During one of my twitter critique days I got some images from Andrea Livieri and I absolutely fell in love with them, and as you know, when I find images that are stunning I really have to have the photographer over here for a guest blog…. so here is Andrea Livieri…..
I’m very glad to have the possibility to write for Frank this second article about two shots taken in two different sessions I have realized in the last year. The first one is a shot extracted from a session focused on Soft Air, a sport which imitates military techniques and strategies, which I have realized in August 2010 in a decommissioned military zone. The session developed in the morning, and the main diffi culty was the lighting management to obtain the result I had in my mind: the final mood had to be as similar as possible to a shooter game. In this military zone there were two little tunnels opened at both sides and absorbed in the vegetation. The thing to which I pay attention the most during the phase of location research, is the texture of the background and the lines of convergence, but also the lighting of the area. In my opinion the subject mustbe as important as the background which frames it, indeed. In this case the tunnel was really a fantastic place, and I think that the idea of shooting in the inside of the construction came into my mind in same the moment in which I saw the model entering the tunnel: I would call it “love at first sight”.
I realized that I had a telephoto lens on my camera, because we were coming from another zone where we had already done a set of completely diff erent shots with natural light. I removed it immediately and I replaced it with the super wide angle lens zoom 10-20mm ( for this picture I haven’t used a Canon lens but a Sigma zoom 10-20 mm f/3.5 ), I placed a 580EX II flash on a tripod and I made it spread through a white translucent umbrella: it helped me in softening the scenery and in creating a balanced lighting of the background, separating in a right way the subject from the back. The utilization of the wide angle lens in portraits is not always foregone, like in this case, because it is very important to pay much attention to the distortion, which can lead to results of unnatural and unpleasant deformations, if not managed rightly. To obtain this outcome, I don’t think I have taken more than ten shots.
In the post production work I intervened only with a slight desaturation of the general tone, to reach my final vision; a vignette in the frame and an unsharp mask to emphasize the awesome texture of the whole picture. When I saw that shot for the first time on my Mac, I realized I had caught a wonderful shot!
This second shot instead, is extracted from a photo session realized for a dancer and break dance teacher for his personal book. The location we have chosen is the Bissuola Park, a very wide park in urban style, near Mestre (Venice). The Bissuola Park is a concentrate of innumerable locations, all perfect for the shots I had in my mind, maybe a whole week would be not enough to use them all. Paradoxically this time I wanted to take the highest number of shots in a very narrow area, exploiting any possible view, without being forced to move around the whole park, entrusting the variety of shots to the context and not to the creative optimization of subject/location. This time I’ve really “limited” myself.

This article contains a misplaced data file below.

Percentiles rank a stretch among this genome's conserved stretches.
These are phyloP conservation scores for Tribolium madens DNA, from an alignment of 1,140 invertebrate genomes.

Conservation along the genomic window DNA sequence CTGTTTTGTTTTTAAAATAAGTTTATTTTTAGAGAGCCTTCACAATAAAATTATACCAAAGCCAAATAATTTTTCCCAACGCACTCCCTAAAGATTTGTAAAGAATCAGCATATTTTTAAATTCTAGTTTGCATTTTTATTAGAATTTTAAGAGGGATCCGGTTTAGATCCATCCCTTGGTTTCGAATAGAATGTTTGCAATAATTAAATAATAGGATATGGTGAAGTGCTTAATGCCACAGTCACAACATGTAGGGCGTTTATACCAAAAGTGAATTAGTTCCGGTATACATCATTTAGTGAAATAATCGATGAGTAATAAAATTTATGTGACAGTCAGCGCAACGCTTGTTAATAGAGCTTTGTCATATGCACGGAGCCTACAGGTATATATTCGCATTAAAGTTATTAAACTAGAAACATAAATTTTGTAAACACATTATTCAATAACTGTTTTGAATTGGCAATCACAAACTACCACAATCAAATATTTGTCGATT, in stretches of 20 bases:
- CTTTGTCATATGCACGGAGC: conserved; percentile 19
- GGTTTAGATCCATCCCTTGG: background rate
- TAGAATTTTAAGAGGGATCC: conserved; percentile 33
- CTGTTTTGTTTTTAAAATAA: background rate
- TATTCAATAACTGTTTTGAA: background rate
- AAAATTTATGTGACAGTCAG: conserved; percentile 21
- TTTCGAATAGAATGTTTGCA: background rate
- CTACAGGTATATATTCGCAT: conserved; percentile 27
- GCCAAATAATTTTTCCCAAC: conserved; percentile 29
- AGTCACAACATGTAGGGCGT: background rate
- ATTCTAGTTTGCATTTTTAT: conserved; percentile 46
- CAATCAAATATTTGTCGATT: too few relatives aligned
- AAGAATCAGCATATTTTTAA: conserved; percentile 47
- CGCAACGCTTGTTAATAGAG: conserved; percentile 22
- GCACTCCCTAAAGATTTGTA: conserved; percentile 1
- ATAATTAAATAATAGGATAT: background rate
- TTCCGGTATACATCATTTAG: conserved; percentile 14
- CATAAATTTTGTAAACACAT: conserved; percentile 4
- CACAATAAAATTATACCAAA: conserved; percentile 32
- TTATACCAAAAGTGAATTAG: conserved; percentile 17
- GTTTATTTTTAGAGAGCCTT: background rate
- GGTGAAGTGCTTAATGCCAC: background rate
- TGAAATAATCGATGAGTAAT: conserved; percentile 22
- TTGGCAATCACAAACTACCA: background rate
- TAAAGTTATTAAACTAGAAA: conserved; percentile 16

For this shot, we moved to an elevated zone of the building, where, during the first inspection, I had identified a perspective which could give a frame effect to the final shot. Concerning the lightning setup, I used two 580EX II flashes (in high speed sync mode) placed respectively at 45 degree with the subject and slightly lowered in respect to the highest point of elevation, in order to maintain a correct lighting of arms and frontal zone of the body, for (as you can see from the shadow on the left) I took this picture more or less at 13 in the afternoon, and consequently with a very intense lightning and an almost vertical sunlight’s directionality. Without using flashes, the face and the frontal part would have been too much in twilight, with consequent loss of important details. I have placed no diffuser in front of the flashes and I set them both at 50 mm. I was placed in front of the breaker, completely outstretched, face down on the ground (I was maintaining my camera about 10cm over the ground… that position was very uncomfortable!) in order to shoot the background in the same way I had in mind. Concerning lens, I have used a Sigma 10-20 f/3.5 and I have set the focusing on “servo mode” because of the pirouettes of the break dancer. This choice allowed me to obtain a much more satisfactory result than the first shot with a manual pre-focus.
In this location I have taken around twenty photos, before catching the one with the result I wanted to reach. I was undecided if to keep the shot in which feet were visible or the one I’m proposing here, but finally the second one, was the winner for its strangeness.
The post production work was much more demanding for this picture: as a matter of fact in the original one the horizon was a bit crooked and the distortion of the wide angle lens too much intrusive in the whole balance and in the proportions of the shot: I was forced to rebalance the whole with a couple of Photoshop tricks. Then I intervened a bit on the selective saturation of colors, an unsharp mask to emphasize details and a slight vignette.
I really thank Frank for having appreciated and chosen these two shots and for having given me the chance to write another article for his gorgeous and juicy blog again! FRANK ROCKS!
Here some other shots from the “SOFT AIR PHOTO SESSION”
And here some other shots from the “BREAKER PHOTO SESSION”